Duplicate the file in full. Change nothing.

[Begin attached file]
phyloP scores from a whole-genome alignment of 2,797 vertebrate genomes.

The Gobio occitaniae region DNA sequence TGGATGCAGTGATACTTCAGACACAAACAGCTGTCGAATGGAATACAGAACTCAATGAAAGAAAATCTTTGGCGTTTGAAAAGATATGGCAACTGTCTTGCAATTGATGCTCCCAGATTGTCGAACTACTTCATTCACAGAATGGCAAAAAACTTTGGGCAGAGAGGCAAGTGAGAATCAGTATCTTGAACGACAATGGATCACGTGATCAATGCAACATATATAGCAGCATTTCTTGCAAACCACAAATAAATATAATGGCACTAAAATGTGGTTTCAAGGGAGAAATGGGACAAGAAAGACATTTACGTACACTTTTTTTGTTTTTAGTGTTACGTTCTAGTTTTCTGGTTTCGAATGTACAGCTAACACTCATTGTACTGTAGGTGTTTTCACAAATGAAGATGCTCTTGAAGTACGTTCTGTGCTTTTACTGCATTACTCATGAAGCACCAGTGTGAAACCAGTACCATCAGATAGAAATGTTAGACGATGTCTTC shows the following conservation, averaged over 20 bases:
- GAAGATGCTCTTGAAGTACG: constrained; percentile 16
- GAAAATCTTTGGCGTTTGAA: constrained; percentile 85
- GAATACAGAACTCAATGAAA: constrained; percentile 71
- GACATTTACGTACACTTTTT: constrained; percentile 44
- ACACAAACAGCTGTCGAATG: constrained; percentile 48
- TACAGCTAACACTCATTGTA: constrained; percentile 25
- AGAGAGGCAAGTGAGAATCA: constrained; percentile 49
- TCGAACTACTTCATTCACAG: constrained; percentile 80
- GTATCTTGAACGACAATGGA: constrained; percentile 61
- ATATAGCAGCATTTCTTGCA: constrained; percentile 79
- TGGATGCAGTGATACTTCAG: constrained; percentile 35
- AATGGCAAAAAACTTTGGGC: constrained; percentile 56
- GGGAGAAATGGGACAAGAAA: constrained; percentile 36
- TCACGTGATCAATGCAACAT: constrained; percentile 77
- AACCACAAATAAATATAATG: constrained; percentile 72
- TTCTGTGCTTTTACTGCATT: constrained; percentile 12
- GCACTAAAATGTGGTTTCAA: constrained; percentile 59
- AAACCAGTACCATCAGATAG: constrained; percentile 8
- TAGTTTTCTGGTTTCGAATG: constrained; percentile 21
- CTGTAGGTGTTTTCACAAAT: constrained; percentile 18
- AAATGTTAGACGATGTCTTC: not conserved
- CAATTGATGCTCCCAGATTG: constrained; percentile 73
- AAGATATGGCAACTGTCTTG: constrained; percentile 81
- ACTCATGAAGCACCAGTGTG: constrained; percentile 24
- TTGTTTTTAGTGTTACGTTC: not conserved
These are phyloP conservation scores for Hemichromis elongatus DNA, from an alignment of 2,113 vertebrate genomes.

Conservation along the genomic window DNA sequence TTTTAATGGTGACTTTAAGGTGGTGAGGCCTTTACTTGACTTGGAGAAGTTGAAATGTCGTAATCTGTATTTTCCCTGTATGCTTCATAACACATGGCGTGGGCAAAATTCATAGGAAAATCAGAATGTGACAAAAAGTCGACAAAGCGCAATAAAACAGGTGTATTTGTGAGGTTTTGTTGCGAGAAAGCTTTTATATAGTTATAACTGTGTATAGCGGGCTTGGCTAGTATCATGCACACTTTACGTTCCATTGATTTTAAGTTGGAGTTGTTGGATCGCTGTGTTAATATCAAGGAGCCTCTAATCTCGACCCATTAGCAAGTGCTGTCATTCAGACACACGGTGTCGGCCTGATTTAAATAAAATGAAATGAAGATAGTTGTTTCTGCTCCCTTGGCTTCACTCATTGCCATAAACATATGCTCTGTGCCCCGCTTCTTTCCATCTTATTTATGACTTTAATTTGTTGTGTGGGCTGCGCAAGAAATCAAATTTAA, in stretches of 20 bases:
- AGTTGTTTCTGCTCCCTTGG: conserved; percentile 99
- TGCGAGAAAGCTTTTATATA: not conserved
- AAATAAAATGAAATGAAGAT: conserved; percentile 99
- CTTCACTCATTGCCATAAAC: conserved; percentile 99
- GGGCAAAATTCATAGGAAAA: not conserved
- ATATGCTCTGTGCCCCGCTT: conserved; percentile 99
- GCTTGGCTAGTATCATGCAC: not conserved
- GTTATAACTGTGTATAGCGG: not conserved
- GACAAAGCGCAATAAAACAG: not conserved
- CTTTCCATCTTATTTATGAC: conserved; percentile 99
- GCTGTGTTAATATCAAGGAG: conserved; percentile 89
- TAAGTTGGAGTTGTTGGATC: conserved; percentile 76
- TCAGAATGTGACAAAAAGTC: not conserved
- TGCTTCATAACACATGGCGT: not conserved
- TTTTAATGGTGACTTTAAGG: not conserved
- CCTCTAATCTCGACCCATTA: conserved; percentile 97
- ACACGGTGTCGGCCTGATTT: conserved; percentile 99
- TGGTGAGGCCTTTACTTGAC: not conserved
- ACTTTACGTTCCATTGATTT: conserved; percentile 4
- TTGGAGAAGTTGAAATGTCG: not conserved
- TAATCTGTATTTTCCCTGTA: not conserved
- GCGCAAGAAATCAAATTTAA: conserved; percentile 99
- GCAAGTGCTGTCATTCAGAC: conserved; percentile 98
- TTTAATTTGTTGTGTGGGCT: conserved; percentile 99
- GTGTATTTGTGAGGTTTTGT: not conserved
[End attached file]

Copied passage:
phyloP scores from a whole-genome alignment of 2,797 vertebrate genomes.

The Gobio occitaniae region DNA sequence TGGATGCAGTGATACTTCAGACACAAACAGCTGTCGAATGGAATACAGAACTCAATGAAAGAAAATCTTTGGCGTTTGAAAAGATATGGCAACTGTCTTGCAATTGATGCTCCCAGATTGTCGAACTACTTCATTCACAGAATGGCAAAAAACTTTGGGCAGAGAGGCAAGTGAGAATCAGTATCTTGAACGACAATGGATCACGTGATCAATGCAACATATATAGCAGCATTTCTTGCAAACCACAAATAAATATAATGGCACTAAAATGTGGTTTCAAGGGAGAAATGGGACAAGAAAGACATTTACGTACACTTTTTTTGTTTTTAGTGTTACGTTCTAGTTTTCTGGTTTCGAATGTACAGCTAACACTCATTGTACTGTAGGTGTTTTCACAAATGAAGATGCTCTTGAAGTACGTTCTGTGCTTTTACTGCATTACTCATGAAGCACCAGTGTGAAACCAGTACCATCAGATAGAAATGTTAGACGATGTCTTC shows the following conservation, averaged over 20 bases:
- GAAGATGCTCTTGAAGTACG: constrained; percentile 16
- GAAAATCTTTGGCGTTTGAA: constrained; percentile 85
- GAATACAGAACTCAATGAAA: constrained; percentile 71
- GACATTTACGTACACTTTTT: constrained; percentile 44
- ACACAAACAGCTGTCGAATG: constrained; percentile 48
- TACAGCTAACACTCATTGTA: constrained; percentile 25
- AGAGAGGCAAGTGAGAATCA: constrained; percentile 49
- TCGAACTACTTCATTCACAG: constrained; percentile 80
- GTATCTTGAACGACAATGGA: constrained; percentile 61
- ATATAGCAGCATTTCTTGCA: constrained; percentile 79
- TGGATGCAGTGATACTTCAG: constrained; percentile 35
- AATGGCAAAAAACTTTGGGC: constrained; percentile 56
- GGGAGAAATGGGACAAGAAA: constrained; percentile 36
- TCACGTGATCAATGCAACAT: constrained; percentile 77
- AACCACAAATAAATATAATG: constrained; percentile 72
- TTCTGTGCTTTTACTGCATT: constrained; percentile 12
- GCACTAAAATGTGGTTTCAA: constrained; percentile 59
- AAACCAGTACCATCAGATAG: constrained; percentile 8
- TAGTTTTCTGGTTTCGAATG: constrained; percentile 21
- CTGTAGGTGTTTTCACAAAT: constrained; percentile 18
- AAATGTTAGACGATGTCTTC: not conserved
- CAATTGATGCTCCCAGATTG: constrained; percentile 73
- AAGATATGGCAACTGTCTTG: constrained; percentile 81
- ACTCATGAAGCACCAGTGTG: constrained; percentile 24
- TTGTTTTTAGTGTTACGTTC: not conserved
These are phyloP conservation scores for Hemichromis elongatus DNA, from an alignment of 2,113 vertebrate genomes.

Conservation along the genomic window DNA sequence TTTTAATGGTGACTTTAAGGTGGTGAGGCCTTTACTTGACTTGGAGAAGTTGAAATGTCGTAATCTGTATTTTCCCTGTATGCTTCATAACACATGGCGTGGGCAAAATTCATAGGAAAATCAGAATGTGACAAAAAGTCGACAAAGCGCAATAAAACAGGTGTATTTGTGAGGTTTTGTTGCGAGAAAGCTTTTATATAGTTATAACTGTGTATAGCGGGCTTGGCTAGTATCATGCACACTTTACGTTCCATTGATTTTAAGTTGGAGTTGTTGGATCGCTGTGTTAATATCAAGGAGCCTCTAATCTCGACCCATTAGCAAGTGCTGTCATTCAGACACACGGTGTCGGCCTGATTTAAATAAAATGAAATGAAGATAGTTGTTTCTGCTCCCTTGGCTTCACTCATTGCCATAAACATATGCTCTGTGCCCCGCTTCTTTCCATCTTATTTATGACTTTAATTTGTTGTGTGGGCTGCGCAAGAAATCAAATTTAA, in stretches of 20 bases:
- AGTTGTTTCTGCTCCCTTGG: conserved; percentile 99
- TGCGAGAAAGCTTTTATATA: not conserved
- AAATAAAATGAAATGAAGAT: conserved; percentile 99
- CTTCACTCATTGCCATAAAC: conserved; percentile 99
- GGGCAAAATTCATAGGAAAA: not conserved
- ATATGCTCTGTGCCCCGCTT: conserved; percentile 99
- GCTTGGCTAGTATCATGCAC: not conserved
- GTTATAACTGTGTATAGCGG: not conserved
- GACAAAGCGCAATAAAACAG: not conserved
- CTTTCCATCTTATTTATGAC: conserved; percentile 99
- GCTGTGTTAATATCAAGGAG: conserved; percentile 89
- TAAGTTGGAGTTGTTGGATC: conserved; percentile 76
- TCAGAATGTGACAAAAAGTC: not conserved
- TGCTTCATAACACATGGCGT: not conserved
- TTTTAATGGTGACTTTAAGG: not conserved
- CCTCTAATCTCGACCCATTA: conserved; percentile 97
- ACACGGTGTCGGCCTGATTT: conserved; percentile 99
- TGGTGAGGCCTTTACTTGAC: not conserved
- ACTTTACGTTCCATTGATTT: conserved; percentile 4
- TTGGAGAAGTTGAAATGTCG: not conserved
- TAATCTGTATTTTCCCTGTA: not conserved
- GCGCAAGAAATCAAATTTAA: conserved; percentile 99
- GCAAGTGCTGTCATTCAGAC: conserved; percentile 98
- TTTAATTTGTTGTGTGGGCT: conserved; percentile 99
- GTGTATTTGTGAGGTTTTGT: not conserved